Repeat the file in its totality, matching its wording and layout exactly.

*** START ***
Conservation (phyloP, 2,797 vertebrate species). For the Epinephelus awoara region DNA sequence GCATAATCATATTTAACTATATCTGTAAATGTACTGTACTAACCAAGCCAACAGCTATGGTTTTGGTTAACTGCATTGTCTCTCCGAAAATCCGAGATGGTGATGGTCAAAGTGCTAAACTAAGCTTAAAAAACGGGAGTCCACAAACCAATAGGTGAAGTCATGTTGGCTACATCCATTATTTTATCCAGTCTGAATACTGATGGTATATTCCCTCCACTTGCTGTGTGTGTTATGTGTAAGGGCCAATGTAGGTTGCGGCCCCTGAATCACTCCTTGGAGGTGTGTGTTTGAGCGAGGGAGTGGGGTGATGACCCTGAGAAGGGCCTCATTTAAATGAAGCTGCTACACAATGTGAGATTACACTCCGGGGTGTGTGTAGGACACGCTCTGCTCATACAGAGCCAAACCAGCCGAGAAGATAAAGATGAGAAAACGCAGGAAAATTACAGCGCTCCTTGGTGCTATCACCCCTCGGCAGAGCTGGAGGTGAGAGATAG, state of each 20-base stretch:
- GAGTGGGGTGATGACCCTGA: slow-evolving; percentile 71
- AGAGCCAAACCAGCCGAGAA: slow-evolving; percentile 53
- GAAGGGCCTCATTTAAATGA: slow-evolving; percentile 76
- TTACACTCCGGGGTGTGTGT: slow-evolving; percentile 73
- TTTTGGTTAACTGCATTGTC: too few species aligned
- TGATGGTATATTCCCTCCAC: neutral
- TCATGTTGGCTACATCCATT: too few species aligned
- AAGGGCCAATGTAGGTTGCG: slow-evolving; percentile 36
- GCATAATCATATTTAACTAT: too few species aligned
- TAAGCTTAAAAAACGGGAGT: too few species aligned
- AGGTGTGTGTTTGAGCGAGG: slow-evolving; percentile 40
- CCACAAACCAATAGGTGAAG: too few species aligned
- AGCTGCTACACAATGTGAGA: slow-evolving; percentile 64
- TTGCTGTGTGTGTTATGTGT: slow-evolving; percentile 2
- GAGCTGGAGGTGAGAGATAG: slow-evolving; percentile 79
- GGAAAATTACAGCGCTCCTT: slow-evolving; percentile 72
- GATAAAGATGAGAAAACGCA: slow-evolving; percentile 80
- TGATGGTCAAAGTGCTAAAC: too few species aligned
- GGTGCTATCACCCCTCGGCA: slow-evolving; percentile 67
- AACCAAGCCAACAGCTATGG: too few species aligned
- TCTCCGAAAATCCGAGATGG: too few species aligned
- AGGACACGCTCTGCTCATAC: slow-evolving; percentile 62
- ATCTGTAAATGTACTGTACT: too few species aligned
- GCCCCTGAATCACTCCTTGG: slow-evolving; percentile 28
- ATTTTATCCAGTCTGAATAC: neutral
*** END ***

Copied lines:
Conservation (phyloP, 2,797 vertebrate species). For the Epinephelus awoara region DNA sequence GCATAATCATATTTAACTATATCTGTAAATGTACTGTACTAACCAAGCCAACAGCTATGGTTTTGGTTAACTGCATTGTCTCTCCGAAAATCCGAGATGGTGATGGTCAAAGTGCTAAACTAAGCTTAAAAAACGGGAGTCCACAAACCAATAGGTGAAGTCATGTTGGCTACATCCATTATTTTATCCAGTCTGAATACTGATGGTATATTCCCTCCACTTGCTGTGTGTGTTATGTGTAAGGGCCAATGTAGGTTGCGGCCCCTGAATCACTCCTTGGAGGTGTGTGTTTGAGCGAGGGAGTGGGGTGATGACCCTGAGAAGGGCCTCATTTAAATGAAGCTGCTACACAATGTGAGATTACACTCCGGGGTGTGTGTAGGACACGCTCTGCTCATACAGAGCCAAACCAGCCGAGAAGATAAAGATGAGAAAACGCAGGAAAATTACAGCGCTCCTTGGTGCTATCACCCCTCGGCAGAGCTGGAGGTGAGAGATAG, state of each 20-base stretch:
- GAGTGGGGTGATGACCCTGA: slow-evolving; percentile 71
- AGAGCCAAACCAGCCGAGAA: slow-evolving; percentile 53
- GAAGGGCCTCATTTAAATGA: slow-evolving; percentile 76
- TTACACTCCGGGGTGTGTGT: slow-evolving; percentile 73
- TTTTGGTTAACTGCATTGTC: too few species aligned
- TGATGGTATATTCCCTCCAC: neutral
- TCATGTTGGCTACATCCATT: too few species aligned
- AAGGGCCAATGTAGGTTGCG: slow-evolving; percentile 36
- GCATAATCATATTTAACTAT: too few species aligned
- TAAGCTTAAAAAACGGGAGT: too few species aligned
- AGGTGTGTGTTTGAGCGAGG: slow-evolving; percentile 40
- CCACAAACCAATAGGTGAAG: too few species aligned
- AGCTGCTACACAATGTGAGA: slow-evolving; percentile 64
- TTGCTGTGTGTGTTATGTGT: slow-evolving; percentile 2
- GAGCTGGAGGTGAGAGATAG: slow-evolving; percentile 79
- GGAAAATTACAGCGCTCCTT: slow-evolving; percentile 72
- GATAAAGATGAGAAAACGCA: slow-evolving; percentile 80
- TGATGGTCAAAGTGCTAAAC: too few species aligned
- GGTGCTATCACCCCTCGGCA: slow-evolving; percentile 67
- AACCAAGCCAACAGCTATGG: too few species aligned
- TCTCCGAAAATCCGAGATGG: too few species aligned
- AGGACACGCTCTGCTCATAC: slow-evolving; percentile 62
- ATCTGTAAATGTACTGTACT: too few species aligned
- GCCCCTGAATCACTCCTTGG: slow-evolving; percentile 28
- ATTTTATCCAGTCTGAATAC: neutral